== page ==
The primary question: How can a team fighting for its playoff life play like the Sox have down the stretch and lose three of four to such a hapless opponent?

We havent certainly put our best foot forward, Francona said.

We didnt score more runs than them, said Dustin Pedroia. Needed to do that.

Theres been different things that have matched up, literally when weve pitched well, we havent swung the bats well, Varitek said. Weve had freaky things happen defensively. This, that, and the other. I think weve been through every part of it right now.

What do the Sox do now?

We can play better. Thats basically it, Pedroia said.

The Rays and the surging Angels are now each 2 12 games behind the Sox for the A.L. wild card, with the Sox magic number at 5. Boston has a day off Thursday, then travels to New York for three games beginning Friday and Baltimore for three games to end the regular season.

Well be excited to play the Yankees, Francona said. Well take tomorrow and kind of regroup and get ourselves set up and go see if we can play a little bit better.

If they dont, they will have a lot of time this winter to think about it.

Maureen Mullen is on Twitter at http:twitter.commaureenamullen.

Youkilis weighs in on Valentine possibly being Japan ambassador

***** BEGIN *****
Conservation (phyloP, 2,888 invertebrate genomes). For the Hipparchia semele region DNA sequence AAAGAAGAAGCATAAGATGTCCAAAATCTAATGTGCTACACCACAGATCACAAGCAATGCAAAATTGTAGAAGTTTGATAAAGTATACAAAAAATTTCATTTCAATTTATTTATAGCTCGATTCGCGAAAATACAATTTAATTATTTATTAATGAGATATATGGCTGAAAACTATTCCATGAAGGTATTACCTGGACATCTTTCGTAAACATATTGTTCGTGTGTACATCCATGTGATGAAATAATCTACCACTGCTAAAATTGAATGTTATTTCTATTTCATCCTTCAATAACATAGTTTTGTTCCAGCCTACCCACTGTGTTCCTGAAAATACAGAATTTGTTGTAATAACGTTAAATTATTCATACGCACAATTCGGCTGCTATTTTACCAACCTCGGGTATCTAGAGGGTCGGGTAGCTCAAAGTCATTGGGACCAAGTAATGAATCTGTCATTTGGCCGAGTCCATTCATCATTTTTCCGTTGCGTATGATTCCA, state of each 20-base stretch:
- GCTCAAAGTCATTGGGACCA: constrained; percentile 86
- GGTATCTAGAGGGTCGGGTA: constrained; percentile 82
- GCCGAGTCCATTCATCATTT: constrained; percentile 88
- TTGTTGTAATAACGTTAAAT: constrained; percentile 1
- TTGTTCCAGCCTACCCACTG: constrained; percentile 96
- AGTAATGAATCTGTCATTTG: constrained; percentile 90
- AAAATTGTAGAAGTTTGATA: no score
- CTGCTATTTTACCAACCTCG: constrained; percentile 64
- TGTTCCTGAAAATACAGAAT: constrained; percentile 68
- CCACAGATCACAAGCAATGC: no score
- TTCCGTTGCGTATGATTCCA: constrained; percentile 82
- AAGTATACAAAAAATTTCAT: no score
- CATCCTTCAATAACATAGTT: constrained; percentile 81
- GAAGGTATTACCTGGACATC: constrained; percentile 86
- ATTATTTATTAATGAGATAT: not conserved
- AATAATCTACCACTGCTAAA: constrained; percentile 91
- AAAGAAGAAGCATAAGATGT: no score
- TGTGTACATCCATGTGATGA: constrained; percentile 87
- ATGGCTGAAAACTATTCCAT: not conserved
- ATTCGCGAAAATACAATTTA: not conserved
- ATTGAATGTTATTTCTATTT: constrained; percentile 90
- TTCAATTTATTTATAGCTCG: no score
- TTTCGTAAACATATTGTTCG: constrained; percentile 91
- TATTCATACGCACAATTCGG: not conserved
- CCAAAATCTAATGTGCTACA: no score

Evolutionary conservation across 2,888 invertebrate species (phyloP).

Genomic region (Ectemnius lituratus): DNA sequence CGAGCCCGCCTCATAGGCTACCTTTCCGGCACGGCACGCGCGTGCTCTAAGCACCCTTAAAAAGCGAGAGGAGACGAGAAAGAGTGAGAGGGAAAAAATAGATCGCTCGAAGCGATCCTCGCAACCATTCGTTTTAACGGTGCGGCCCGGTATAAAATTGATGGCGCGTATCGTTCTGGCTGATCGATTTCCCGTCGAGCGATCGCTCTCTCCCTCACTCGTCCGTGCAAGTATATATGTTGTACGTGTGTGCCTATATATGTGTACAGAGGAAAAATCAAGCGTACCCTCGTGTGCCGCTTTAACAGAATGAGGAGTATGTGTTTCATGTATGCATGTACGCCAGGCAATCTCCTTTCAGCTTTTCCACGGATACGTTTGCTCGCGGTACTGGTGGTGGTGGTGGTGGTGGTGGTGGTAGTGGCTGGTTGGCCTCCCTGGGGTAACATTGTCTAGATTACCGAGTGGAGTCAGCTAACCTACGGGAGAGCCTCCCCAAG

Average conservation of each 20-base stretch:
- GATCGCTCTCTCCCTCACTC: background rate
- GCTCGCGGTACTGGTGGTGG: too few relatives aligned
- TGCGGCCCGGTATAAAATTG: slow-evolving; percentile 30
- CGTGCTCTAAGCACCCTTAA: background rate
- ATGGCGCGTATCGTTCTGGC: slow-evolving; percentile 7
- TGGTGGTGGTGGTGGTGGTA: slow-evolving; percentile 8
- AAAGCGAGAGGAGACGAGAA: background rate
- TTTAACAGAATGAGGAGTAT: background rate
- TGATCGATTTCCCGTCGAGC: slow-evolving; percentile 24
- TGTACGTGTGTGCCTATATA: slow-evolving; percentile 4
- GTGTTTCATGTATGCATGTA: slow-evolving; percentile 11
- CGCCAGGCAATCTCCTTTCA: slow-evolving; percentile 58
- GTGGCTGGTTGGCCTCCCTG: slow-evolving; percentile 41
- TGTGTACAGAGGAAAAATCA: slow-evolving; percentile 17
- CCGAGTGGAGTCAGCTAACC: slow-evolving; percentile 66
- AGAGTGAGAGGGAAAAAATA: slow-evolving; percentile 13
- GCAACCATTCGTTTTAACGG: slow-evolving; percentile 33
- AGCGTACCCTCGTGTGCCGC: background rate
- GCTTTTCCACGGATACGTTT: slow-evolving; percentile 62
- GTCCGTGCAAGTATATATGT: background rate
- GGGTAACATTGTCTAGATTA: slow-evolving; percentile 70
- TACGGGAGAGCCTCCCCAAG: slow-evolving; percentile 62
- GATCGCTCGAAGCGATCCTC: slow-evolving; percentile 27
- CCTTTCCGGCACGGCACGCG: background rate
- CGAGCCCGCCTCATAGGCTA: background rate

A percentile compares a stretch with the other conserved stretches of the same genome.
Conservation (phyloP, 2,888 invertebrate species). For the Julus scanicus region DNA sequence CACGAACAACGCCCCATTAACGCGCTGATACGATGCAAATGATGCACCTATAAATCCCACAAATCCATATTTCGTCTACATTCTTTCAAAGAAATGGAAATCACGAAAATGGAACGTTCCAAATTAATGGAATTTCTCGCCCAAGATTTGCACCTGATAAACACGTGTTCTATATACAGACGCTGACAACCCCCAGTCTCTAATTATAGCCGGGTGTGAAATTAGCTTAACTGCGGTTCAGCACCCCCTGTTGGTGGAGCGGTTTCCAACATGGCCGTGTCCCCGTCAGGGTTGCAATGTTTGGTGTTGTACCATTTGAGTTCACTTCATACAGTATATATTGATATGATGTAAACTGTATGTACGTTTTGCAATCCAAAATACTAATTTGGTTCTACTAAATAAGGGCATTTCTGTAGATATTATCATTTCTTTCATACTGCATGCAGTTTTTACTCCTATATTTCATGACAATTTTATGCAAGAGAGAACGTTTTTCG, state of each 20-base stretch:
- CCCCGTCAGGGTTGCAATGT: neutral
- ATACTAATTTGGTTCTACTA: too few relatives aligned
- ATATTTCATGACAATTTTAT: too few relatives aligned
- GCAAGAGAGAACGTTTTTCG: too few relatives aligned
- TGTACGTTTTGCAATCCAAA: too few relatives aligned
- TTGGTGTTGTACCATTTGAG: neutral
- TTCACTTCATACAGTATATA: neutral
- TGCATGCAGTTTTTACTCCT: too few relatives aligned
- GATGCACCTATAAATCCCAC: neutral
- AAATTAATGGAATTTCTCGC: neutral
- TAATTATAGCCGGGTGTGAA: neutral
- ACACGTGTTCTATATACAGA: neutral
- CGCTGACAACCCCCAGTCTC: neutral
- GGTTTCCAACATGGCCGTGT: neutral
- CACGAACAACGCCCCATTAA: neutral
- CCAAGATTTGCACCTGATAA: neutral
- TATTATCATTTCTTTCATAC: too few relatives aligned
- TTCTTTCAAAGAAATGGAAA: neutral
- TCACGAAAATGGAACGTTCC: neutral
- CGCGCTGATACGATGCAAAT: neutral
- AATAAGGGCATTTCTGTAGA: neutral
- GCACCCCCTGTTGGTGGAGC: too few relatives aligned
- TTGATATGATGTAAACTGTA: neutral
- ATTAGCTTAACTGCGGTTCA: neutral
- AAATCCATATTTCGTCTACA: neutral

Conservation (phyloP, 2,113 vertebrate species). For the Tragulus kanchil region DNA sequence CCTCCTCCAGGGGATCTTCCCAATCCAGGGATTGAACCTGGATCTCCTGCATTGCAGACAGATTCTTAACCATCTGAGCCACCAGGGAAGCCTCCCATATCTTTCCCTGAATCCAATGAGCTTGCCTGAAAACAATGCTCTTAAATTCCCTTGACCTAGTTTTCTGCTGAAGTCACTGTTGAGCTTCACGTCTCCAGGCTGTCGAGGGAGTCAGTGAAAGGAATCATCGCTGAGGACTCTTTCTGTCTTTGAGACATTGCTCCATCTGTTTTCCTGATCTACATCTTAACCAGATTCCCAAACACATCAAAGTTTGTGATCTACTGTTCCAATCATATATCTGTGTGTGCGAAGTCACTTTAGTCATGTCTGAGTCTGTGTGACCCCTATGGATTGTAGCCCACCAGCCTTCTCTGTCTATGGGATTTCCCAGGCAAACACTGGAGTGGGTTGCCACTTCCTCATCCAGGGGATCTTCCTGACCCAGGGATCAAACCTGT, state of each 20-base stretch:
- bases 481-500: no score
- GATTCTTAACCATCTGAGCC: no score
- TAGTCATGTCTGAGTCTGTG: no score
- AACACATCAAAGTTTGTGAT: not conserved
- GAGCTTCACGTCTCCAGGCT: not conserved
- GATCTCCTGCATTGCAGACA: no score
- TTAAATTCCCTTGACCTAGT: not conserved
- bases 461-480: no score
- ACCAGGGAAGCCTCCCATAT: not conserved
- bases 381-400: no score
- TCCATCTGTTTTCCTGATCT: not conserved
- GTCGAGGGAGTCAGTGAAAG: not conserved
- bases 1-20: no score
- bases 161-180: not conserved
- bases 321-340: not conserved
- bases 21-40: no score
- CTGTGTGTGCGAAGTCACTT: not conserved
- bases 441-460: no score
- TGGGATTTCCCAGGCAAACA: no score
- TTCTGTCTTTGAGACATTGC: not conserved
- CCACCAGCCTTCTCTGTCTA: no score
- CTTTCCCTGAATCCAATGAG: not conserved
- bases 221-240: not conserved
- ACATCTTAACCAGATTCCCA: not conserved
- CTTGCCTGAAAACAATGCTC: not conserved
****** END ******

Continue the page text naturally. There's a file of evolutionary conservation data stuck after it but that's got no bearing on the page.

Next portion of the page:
Youkilis weighs in on Valentine possibly being Japan ambassador

Among the reactions to the news that Bobby Valentine was possibly being considered to be the US amassador to Japan in President Donald Trump’s administration was this beauty from Kevin Youkilis. 

Valentine famously called out Youkilis early in his stormy tenure as Red Sox manager in 2012. Remember? "I don't think he's as physically or emotionally into the game as he has been in the past for some reason," Bobby V said of Youk at the time. 

The Red Sox traded Youkilis to the White Sox for two not-future Hall of Famers, outfielder Brent Lillibridge and right-hander Zach Stewart, later that season.

Youkilis, now Tom Brady’s brother-in-law by the way, had a 21-game stint playing in Japan in 2014 before retiring from baseball. 

 

Report: Bobby Valentine could be Trump’s US ambassador to Japan

Report: Bobby Valentine could be Trump’s US ambassador to Japan

Major league manager. Inventor of the wrap sandwich. Champion ballroom dancer.  And…

US ambassador to Japan?

Bobby Valentine is on the short list for that position in President Donald Trump’s administration, according to a WEEI.com report.

The former Red Sox manager (fired after a 69-93 season and last-place finish in 2012), and ex-New York Mets and Texas Rangers, skipper, also managed the Chiba Lotte Marines in Japan’s Pacific League for six seasons. 

When asked by the New York Daily News if he's being considered for the post, Valentine responded: "I haven't been contacted by anyone on Trump's team." 

Would he be interested?

"I don't like to deal in hypotheticals," Valentine told the Daily News.

Valentine, 66, has known the President-elect and Trump's brother Bob since the 1980s, is close to others on Trump’s transition team and has had preliminary discussions about the ambassador position, sources told WEEI.com’s Rob Bradford. 

Valentine, currently the athletic director of Sacred Heart University in Fairfield, Conn., is also friendly with current Japanese Prime Minister Shinzo Abe, who, like Valentine, attended the University of Southern California.